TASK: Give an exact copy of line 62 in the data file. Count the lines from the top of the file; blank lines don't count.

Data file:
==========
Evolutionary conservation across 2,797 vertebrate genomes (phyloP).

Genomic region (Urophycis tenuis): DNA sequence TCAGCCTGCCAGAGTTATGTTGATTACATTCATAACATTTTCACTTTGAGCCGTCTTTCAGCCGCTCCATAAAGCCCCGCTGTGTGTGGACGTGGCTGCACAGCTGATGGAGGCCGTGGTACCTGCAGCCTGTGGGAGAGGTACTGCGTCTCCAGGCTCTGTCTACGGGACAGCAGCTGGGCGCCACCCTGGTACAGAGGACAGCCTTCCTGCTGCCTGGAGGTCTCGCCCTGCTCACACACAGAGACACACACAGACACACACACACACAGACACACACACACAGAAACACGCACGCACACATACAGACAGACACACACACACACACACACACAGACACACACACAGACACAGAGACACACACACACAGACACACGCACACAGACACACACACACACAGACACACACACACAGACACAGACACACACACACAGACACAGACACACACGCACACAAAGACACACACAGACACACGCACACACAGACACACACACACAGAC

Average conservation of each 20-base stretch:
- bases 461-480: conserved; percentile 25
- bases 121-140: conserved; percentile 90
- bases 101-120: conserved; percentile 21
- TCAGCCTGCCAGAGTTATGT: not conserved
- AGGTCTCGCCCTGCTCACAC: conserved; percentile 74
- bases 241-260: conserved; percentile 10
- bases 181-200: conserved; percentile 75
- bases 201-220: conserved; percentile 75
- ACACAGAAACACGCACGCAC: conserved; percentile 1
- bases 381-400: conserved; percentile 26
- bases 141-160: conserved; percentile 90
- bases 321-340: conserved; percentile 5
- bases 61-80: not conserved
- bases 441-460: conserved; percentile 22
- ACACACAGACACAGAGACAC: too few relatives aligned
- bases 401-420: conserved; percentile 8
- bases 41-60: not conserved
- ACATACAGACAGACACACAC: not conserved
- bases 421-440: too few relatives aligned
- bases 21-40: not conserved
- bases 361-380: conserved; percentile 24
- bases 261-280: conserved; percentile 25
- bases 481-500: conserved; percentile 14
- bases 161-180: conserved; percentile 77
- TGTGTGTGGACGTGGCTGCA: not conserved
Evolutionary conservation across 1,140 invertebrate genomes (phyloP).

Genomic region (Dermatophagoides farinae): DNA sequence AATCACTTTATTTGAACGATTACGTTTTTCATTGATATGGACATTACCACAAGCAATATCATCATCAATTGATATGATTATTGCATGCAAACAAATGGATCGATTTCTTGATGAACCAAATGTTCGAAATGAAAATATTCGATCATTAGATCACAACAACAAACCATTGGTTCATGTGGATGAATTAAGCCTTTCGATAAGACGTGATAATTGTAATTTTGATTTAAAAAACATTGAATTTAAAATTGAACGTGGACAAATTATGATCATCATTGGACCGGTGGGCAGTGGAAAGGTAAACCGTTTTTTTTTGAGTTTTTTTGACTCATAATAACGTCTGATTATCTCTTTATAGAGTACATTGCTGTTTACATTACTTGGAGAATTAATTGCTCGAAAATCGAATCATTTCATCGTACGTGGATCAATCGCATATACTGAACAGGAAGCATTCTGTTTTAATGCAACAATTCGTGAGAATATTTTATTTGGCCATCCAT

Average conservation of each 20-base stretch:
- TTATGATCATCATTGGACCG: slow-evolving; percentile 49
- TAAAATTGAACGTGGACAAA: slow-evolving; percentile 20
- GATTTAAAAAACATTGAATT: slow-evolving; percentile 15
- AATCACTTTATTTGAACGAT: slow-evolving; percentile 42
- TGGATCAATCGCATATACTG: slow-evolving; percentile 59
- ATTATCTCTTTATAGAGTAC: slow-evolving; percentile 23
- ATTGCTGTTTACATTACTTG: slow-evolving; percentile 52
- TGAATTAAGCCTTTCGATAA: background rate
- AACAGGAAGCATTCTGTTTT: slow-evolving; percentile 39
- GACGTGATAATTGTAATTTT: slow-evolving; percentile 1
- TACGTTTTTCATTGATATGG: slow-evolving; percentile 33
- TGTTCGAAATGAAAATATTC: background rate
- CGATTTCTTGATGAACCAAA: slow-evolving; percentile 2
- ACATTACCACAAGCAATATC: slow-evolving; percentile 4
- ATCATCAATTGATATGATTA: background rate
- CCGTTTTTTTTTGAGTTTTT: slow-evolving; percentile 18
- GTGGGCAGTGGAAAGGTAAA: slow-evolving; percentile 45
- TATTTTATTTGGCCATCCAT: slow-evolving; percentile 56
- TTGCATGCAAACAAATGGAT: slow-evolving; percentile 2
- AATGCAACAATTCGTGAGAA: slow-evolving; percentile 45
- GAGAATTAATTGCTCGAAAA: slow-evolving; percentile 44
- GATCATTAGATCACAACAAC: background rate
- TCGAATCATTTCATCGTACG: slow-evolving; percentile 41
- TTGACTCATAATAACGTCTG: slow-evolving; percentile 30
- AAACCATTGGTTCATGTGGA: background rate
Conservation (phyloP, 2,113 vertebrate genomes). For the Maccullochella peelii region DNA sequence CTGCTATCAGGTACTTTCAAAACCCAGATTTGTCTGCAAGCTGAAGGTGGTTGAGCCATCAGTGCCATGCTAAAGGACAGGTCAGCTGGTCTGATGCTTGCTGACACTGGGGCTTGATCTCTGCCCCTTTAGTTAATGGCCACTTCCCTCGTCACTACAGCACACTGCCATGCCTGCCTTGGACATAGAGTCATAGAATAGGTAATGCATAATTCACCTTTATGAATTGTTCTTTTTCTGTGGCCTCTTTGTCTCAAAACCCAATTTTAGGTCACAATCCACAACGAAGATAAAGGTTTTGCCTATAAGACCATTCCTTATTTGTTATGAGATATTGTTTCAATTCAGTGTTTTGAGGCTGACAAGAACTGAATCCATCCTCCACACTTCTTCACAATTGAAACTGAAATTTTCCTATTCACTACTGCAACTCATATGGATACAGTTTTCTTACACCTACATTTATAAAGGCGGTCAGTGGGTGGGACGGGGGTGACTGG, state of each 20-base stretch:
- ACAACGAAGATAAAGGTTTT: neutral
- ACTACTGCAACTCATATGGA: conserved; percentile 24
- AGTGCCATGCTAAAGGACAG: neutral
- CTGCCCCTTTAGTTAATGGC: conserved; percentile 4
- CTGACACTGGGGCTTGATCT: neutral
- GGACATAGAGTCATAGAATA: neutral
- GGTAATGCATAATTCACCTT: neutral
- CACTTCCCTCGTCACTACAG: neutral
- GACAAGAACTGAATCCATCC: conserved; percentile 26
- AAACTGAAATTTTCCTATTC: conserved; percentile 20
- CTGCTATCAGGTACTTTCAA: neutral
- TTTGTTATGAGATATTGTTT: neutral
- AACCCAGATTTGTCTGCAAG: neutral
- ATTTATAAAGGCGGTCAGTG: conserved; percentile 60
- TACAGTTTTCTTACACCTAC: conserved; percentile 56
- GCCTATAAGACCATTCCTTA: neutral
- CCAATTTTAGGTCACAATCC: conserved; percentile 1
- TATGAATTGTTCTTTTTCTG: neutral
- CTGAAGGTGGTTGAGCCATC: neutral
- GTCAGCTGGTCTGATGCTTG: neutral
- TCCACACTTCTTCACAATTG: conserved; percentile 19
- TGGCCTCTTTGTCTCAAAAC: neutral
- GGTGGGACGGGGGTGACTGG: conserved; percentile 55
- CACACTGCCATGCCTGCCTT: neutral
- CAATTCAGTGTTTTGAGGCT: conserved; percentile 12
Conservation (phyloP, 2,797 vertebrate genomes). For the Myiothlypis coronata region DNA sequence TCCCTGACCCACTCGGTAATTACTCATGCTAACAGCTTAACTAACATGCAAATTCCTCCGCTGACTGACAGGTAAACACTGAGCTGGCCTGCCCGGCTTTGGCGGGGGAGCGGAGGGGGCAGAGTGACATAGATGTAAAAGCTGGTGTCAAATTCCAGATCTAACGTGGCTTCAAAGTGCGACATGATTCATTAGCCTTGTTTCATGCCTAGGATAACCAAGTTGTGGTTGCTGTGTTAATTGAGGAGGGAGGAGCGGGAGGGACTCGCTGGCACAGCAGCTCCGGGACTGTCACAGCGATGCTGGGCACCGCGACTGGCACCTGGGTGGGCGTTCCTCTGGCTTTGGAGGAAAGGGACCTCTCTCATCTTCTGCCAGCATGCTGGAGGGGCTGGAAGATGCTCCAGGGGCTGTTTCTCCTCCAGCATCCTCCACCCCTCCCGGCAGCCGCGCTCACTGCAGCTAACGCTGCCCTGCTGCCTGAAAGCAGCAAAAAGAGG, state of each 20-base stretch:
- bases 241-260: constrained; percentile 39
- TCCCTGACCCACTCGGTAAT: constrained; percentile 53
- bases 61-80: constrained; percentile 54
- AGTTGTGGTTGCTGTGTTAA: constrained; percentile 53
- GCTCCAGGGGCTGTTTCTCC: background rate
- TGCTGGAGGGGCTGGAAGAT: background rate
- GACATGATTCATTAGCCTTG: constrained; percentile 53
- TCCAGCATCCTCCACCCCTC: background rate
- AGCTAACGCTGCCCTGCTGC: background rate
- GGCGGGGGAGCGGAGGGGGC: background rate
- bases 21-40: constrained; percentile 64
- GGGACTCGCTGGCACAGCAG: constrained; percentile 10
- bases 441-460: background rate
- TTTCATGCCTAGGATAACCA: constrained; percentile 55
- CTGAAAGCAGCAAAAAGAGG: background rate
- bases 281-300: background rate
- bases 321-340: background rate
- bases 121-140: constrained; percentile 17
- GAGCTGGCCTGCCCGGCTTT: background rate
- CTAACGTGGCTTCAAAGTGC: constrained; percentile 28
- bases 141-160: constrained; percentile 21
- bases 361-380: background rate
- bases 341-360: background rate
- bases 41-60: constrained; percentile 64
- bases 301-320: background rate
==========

- CTGACACTGGGGCTTGATCT: neutral